Both a place and a product of love, Kay Ruty's garden is a series of paths that lead visitors through several sitting areas, each marked by a hedge and trellis doorway. Photo by M.J. Masotti Jr.
What's in Kay's garden?
Kay Ruty has grown oddities like cucumber magnolia trees and a buckeye plant her grandfather started with a seed he brought back from the Civil War.
When she and her cat, Toots, aren't sniffing and pruning their own plants, Ruty is somewhere in Nashville tending to someone else's.
This year, besides the 30,000 tulip bulbs she brought in from Holland, Ruty is featuring a brand-new plant, the "Sungoddess," a hydrangea that blooms bright pink against yellow leaves.
To reach Ruty, call 383-3620.
Kay Ruty's garden grows more magically than any other Nashville hide-away this writer has seen. Two wooden gates open to an English garden that is a fantasyland of color and life.
And, after watching Ruty in her garden, visitors know the spot is also a place of love, whose roots run deep - six generations back, to be precise.
"Oh my goodness, you're finally in bloom. You are beautiful," Ruty said, fingering the pastel-colored bloom of a plant Ruty had almost forgotten she'd even brought here.
Most of the greenery in Ruty's garden is not as young, however. She doesn't give an exclamation of surprise, but a "hello dear" and a smile usually reserved for old friends and pets when she walks past the rose bushes that have been there since her grandmother planted them a century ago.
Now, Ruty's 8-year-old granddaughter plays in the family's garden, named "The Terraces." She makes flower stew, and has made her grandmother swear to keep all the garden's passageways secret.
"She used to walk behind me as a toddler, and yell, 'hide and go seek,' and just run off," Ruty said. "Used to scare the life outta me."
No wonder, since adults get lost in the garden themselves. Ruty's creation is the classic English style indeed: a series of stone paths that lead visitors through several sitting areas, each marked by a hedge and trellis doorway.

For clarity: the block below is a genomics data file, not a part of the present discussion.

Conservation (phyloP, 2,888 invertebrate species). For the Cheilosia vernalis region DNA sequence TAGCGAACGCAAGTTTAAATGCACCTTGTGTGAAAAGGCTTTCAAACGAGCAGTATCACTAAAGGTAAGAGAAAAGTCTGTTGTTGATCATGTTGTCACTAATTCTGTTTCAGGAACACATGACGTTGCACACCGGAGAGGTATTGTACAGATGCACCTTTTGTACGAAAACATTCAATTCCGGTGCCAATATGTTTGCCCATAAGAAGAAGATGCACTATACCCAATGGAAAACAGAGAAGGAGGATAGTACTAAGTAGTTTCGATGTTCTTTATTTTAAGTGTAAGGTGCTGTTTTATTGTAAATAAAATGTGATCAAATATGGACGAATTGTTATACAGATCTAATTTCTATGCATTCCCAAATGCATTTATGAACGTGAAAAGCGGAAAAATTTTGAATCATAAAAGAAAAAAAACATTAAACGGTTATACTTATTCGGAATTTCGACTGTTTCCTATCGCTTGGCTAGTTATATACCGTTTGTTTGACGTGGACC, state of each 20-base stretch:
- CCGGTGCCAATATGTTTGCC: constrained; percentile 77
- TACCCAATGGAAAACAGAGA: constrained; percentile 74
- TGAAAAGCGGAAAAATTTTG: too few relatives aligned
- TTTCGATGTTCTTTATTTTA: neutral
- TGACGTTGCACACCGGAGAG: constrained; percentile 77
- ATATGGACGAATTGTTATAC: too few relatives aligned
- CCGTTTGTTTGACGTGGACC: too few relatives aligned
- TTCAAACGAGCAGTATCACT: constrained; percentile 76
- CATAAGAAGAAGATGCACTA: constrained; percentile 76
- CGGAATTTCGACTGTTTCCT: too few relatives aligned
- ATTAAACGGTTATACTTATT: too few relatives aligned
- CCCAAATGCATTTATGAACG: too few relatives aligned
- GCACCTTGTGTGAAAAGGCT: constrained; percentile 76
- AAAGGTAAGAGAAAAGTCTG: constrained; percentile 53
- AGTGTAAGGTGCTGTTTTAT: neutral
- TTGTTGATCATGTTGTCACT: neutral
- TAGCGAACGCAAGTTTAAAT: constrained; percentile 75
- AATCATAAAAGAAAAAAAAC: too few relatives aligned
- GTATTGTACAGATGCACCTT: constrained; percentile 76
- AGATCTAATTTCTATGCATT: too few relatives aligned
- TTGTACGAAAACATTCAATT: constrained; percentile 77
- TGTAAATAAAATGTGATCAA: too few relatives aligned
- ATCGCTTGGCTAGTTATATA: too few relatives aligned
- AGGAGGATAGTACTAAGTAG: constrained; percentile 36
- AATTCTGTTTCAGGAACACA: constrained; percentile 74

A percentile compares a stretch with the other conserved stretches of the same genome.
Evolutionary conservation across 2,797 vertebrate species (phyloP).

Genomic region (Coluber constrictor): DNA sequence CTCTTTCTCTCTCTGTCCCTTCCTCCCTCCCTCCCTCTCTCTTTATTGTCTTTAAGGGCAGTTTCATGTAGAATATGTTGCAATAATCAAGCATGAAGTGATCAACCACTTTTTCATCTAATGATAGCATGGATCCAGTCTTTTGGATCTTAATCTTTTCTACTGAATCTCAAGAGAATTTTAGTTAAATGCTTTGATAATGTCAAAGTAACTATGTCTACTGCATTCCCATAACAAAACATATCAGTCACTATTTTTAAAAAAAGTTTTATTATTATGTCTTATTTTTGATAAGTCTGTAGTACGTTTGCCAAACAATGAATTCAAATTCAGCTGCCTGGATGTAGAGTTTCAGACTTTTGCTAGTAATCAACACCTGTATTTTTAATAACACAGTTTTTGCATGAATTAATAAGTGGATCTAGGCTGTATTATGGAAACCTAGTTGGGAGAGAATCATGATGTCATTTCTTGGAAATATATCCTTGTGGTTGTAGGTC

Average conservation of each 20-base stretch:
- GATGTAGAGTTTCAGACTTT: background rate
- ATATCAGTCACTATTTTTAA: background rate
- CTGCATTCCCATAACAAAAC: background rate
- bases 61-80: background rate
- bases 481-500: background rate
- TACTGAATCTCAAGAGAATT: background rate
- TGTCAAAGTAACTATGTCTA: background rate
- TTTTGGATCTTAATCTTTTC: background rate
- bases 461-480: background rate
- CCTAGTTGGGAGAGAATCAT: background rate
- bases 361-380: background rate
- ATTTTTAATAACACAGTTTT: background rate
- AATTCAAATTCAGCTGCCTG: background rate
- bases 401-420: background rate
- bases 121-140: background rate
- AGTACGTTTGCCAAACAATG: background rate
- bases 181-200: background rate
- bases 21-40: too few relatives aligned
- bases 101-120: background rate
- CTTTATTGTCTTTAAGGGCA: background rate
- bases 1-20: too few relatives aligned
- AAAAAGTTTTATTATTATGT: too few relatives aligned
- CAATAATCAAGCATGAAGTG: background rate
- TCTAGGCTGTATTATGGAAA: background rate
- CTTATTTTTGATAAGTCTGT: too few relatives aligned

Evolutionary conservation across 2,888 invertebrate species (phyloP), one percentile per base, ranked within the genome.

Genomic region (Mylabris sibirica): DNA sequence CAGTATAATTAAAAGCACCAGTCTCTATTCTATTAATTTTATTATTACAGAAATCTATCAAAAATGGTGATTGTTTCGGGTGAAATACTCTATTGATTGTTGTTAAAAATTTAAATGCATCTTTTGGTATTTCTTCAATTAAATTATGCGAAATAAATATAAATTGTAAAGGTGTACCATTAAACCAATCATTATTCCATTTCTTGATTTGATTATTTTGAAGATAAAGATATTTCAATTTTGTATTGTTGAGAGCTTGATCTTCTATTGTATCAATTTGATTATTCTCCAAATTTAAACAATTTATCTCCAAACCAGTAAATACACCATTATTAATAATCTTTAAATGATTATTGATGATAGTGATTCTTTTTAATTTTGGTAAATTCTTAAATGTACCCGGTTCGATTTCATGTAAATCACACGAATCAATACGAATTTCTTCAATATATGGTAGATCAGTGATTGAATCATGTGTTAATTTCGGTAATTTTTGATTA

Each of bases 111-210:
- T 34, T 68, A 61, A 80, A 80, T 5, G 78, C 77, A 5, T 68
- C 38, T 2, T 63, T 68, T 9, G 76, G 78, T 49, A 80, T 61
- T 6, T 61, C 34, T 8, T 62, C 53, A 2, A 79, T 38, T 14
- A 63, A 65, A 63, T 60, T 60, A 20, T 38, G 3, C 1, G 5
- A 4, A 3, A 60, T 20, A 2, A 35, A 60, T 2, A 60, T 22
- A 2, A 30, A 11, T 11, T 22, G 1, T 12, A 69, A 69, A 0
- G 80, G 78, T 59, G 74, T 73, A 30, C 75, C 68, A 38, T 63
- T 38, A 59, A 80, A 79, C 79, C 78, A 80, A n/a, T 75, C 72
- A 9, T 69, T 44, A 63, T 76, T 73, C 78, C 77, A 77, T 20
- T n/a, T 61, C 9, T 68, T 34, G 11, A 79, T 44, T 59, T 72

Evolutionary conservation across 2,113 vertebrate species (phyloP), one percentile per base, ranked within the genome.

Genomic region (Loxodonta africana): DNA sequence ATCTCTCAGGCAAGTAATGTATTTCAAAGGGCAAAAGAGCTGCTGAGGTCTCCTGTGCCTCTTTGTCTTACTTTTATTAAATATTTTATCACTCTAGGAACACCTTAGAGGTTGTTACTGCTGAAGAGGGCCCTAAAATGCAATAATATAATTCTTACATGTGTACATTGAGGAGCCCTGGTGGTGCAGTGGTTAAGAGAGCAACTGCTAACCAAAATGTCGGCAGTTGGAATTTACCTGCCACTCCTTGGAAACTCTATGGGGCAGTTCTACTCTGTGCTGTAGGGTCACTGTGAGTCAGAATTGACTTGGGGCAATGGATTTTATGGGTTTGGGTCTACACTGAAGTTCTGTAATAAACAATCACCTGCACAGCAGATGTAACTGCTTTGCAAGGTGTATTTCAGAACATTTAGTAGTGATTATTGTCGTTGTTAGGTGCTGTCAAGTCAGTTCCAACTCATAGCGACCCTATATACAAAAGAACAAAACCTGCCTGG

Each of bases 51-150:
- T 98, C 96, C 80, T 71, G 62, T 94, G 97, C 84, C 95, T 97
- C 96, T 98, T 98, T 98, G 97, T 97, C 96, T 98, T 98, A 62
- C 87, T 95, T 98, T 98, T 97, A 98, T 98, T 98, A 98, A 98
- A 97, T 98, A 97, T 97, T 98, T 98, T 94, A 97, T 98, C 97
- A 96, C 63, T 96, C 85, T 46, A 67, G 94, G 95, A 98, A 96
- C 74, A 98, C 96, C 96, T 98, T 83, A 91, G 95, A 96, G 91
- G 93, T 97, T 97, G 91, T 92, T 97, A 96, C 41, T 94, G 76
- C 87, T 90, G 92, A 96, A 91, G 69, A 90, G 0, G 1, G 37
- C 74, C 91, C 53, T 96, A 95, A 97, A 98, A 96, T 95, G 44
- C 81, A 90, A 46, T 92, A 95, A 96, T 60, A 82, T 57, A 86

Behind one, a swing. Behind another, a pond where Ruty goes to "sip gin" with her goldfish. Behind every one, a surprise and a newcomer's gasp - just the way Ruty, known in Nashville as "the Gardener's Gardner," likes it.
Ruty prefers to call her English Garden a "grandmother's garden," and no name could fit better. Just like the grandmother who nurses each child with equal but tailored love, Ruty knows her plants. She knows when they will bloom and when they will rest.
This, says Ruty, is the secret to an English garden. You need stone paths, hedges and archways, and you must let a bit of everything grow in its own time.
Of course, the new gardener will not any time soon grow the collection Ruty's grandmother passed on to her. But they can start with even five, she said.
"First, I'd start with bulbs," Ruty said. Bulbs, no matter where they are planted, will always bloom in the same order. Hyacinths will come first, then daffodils, then tulips.
Plant them in clusters of five or three so you can prune without losing all the bloom at once.
"You can't kill day lilies," Ruty said of her second plant choice. "I remember that one blooming in the 1940s," she said, pointing to one of her own.
An iris will bloom in May, shortly before the lilly will. Ruty's fourth choice, phlox, is a tall-stemmed plant that blooms in all colors mid-summer. Her fifth recommendation, a perennial hibiscus, will bloom through even the hottest part of Tennessee summers.
Every gardener should mix perennials with annuals to ensure their gardens will always have some color, Ruty said.
"And make sure you get your plants from a nursery. You have to know where they come from. If they were grown well, you'll have a chance. Otherwise it's so disappointing to lose a plant you just loved."
As Ruty assumes the role of her grandmother and in turn watches her own granddaughter play in The Terraces, it's clear that the real secret to maintaining this paradise is one that flows through the veins of those women: love.
"The best way to see a garden is to see it through the eyes of a child," Ruty said. "It's pure magic."